National Book Critics Circle Award Nominee
From the Pulitzer Prize–winning author of The Overstory and the forthcoming Bewilderment, a magnificent double love story of two young couples separated by a distance of twenty-five years.
“The most lavishly ambitious American novel since Gravity’s Rainbow . . . An outright marvel.” —Washington Post
Stuart Ressler, a brilliant young molecular biologist, sets out in 1957 to crack the genetic code. His efforts are sidetracked by other, more intractable codes—social, moral, musical, spiritual—and he falls in love with a member of his research team.
Years later, another young man and woman team up to investigate a different scientific mystery: Why did the eminently promising Ressler suddenly disappear from the world of science? Strand by strand, these two love stories twist about each other in a double helix of desire.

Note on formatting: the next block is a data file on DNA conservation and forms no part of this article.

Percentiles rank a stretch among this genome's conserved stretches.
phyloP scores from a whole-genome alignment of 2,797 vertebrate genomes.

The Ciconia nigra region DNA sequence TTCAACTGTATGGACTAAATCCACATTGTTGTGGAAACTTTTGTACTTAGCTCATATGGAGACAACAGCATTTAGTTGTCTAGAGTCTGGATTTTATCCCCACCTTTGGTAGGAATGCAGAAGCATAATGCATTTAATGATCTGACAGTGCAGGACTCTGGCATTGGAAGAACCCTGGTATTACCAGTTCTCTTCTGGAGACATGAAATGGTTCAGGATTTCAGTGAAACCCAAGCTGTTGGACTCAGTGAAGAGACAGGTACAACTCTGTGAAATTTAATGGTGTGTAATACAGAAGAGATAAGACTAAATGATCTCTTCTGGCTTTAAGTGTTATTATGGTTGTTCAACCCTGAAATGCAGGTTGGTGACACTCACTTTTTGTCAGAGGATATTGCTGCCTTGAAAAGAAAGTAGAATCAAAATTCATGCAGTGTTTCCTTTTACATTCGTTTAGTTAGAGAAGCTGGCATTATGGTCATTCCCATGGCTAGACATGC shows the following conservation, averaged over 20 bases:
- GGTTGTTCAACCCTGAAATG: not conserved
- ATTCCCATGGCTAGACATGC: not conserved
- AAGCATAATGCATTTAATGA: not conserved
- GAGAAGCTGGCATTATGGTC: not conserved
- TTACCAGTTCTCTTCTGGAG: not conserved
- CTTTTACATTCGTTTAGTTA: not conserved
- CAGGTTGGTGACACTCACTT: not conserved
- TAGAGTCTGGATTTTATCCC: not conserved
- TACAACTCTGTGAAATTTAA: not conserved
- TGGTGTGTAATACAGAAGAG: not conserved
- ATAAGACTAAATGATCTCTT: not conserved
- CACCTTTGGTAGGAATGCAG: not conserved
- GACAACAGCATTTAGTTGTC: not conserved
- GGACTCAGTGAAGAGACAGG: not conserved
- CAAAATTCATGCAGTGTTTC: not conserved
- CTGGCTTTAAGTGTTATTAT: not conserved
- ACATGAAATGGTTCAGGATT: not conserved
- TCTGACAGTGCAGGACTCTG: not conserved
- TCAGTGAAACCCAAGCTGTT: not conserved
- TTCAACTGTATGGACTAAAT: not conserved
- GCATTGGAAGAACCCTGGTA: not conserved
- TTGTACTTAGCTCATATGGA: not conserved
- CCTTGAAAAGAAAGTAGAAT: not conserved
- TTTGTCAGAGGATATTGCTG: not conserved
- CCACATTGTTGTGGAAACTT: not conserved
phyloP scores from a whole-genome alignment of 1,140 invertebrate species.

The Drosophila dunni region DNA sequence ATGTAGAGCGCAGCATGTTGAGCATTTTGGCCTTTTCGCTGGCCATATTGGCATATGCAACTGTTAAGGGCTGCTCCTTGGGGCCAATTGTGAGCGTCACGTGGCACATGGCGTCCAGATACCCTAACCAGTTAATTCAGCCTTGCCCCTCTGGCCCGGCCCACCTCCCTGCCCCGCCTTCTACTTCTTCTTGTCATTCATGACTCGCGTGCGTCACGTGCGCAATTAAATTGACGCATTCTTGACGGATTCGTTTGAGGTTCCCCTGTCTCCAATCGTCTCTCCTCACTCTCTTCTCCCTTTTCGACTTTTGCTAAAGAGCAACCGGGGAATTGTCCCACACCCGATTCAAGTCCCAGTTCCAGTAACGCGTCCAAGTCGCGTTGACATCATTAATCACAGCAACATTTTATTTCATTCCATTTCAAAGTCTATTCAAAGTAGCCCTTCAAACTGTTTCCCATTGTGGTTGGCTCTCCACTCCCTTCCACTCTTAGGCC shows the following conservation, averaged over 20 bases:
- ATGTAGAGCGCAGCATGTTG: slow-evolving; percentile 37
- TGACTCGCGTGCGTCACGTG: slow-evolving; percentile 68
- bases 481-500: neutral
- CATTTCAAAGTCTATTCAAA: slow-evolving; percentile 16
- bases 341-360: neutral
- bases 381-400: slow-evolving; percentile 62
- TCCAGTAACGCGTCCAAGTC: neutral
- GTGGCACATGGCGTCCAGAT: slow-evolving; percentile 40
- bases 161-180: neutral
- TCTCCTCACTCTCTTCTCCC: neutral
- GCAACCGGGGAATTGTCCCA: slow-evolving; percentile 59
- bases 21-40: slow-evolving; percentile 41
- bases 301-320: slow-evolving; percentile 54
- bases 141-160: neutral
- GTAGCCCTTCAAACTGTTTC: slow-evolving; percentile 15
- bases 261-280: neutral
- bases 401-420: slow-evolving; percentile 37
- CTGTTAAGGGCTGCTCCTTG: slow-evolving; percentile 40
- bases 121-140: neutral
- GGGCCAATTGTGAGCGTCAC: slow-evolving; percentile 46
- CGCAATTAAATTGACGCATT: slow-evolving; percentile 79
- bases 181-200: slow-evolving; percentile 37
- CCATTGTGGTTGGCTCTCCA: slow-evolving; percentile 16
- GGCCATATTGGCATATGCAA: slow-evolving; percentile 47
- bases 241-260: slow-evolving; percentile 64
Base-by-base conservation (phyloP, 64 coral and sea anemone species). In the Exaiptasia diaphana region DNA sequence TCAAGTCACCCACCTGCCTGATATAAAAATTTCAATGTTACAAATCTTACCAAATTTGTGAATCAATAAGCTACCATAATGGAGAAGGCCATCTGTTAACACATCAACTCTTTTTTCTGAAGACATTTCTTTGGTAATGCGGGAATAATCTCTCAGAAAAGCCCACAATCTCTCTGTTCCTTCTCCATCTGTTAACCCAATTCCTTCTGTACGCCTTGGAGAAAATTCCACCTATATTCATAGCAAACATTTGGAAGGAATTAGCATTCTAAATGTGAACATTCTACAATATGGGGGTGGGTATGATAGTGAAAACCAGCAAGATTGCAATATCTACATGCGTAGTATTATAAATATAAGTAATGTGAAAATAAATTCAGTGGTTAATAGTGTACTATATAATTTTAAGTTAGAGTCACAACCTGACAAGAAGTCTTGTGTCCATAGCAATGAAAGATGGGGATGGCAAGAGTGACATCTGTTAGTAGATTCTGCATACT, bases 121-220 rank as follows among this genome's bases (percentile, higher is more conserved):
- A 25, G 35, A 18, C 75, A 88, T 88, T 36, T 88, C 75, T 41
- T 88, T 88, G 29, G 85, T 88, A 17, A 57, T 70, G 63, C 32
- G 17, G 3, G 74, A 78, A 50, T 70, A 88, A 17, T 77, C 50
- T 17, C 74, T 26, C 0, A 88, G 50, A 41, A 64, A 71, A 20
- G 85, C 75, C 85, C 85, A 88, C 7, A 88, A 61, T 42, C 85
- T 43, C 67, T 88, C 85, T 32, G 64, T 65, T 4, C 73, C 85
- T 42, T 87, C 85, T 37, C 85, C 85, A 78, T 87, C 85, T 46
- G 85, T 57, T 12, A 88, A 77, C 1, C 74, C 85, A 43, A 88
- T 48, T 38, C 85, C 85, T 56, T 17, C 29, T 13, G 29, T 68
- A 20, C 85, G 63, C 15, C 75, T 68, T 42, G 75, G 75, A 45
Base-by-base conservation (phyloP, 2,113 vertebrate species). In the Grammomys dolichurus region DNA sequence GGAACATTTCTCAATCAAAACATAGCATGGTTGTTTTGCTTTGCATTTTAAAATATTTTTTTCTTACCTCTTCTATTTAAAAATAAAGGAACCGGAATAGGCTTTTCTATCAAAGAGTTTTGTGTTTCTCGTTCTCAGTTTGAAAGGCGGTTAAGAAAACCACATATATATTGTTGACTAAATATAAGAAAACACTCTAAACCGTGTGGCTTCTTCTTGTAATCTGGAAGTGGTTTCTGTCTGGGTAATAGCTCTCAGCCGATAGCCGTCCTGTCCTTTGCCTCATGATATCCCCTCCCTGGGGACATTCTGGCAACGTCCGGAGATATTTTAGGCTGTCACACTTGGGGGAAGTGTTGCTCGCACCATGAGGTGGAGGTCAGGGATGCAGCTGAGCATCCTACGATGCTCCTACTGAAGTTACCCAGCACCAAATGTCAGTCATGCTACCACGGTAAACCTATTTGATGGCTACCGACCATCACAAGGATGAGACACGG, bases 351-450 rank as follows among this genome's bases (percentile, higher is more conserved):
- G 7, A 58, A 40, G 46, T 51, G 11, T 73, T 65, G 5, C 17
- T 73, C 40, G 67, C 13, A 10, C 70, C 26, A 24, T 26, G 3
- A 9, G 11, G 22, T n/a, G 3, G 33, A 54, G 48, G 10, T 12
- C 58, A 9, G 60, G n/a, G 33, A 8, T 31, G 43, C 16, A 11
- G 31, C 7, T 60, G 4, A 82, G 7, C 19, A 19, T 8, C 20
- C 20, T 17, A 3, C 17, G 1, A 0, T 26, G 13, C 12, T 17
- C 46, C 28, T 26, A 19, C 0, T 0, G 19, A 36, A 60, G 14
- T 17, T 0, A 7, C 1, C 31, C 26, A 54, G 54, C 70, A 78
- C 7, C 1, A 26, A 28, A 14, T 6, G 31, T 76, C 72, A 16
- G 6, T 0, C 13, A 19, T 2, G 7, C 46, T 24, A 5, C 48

The critically acclaimed third novel from Pulitzer Prize–winning author Richard Powers, The Gold Bug Variations is an intellectual tour-de-force that probes the meaning of love, science, music, and art.
About the Author
Richard Powers is the author of thirteen novels. His most recent, The Overstory, won the Pulitzer Prize in Fiction. He is also the recipient of a MacArthur Fellowship and the National Book Award, and he has been a four-time National Book Critics Circle Award finalist. He lives in the foothills of the Great Smoky Mountains.
“A dense, symmetrical symphony in which no note goes unsounded.”
— New York Times Book Review
“Magnificent...Powers’s characters are fascinating, brilliant, eccentric people...but beyond that is the ability to induce the reader to see the world differently, revealed in a new light.”
— San Francisco Chronicle
“The Gold Bug Variations is the most important and intellectually challenging American novel published this year.”
— Philadelphia Inquirer
“Eloquent and fascinating... The Gold Bug Variations is a rambling, playful, lush, vain, bold and mighty worthwhile lap breaker.”
— Chicago Tribune
“Deeply enriching...challenging and original.”
— Publishers Weekly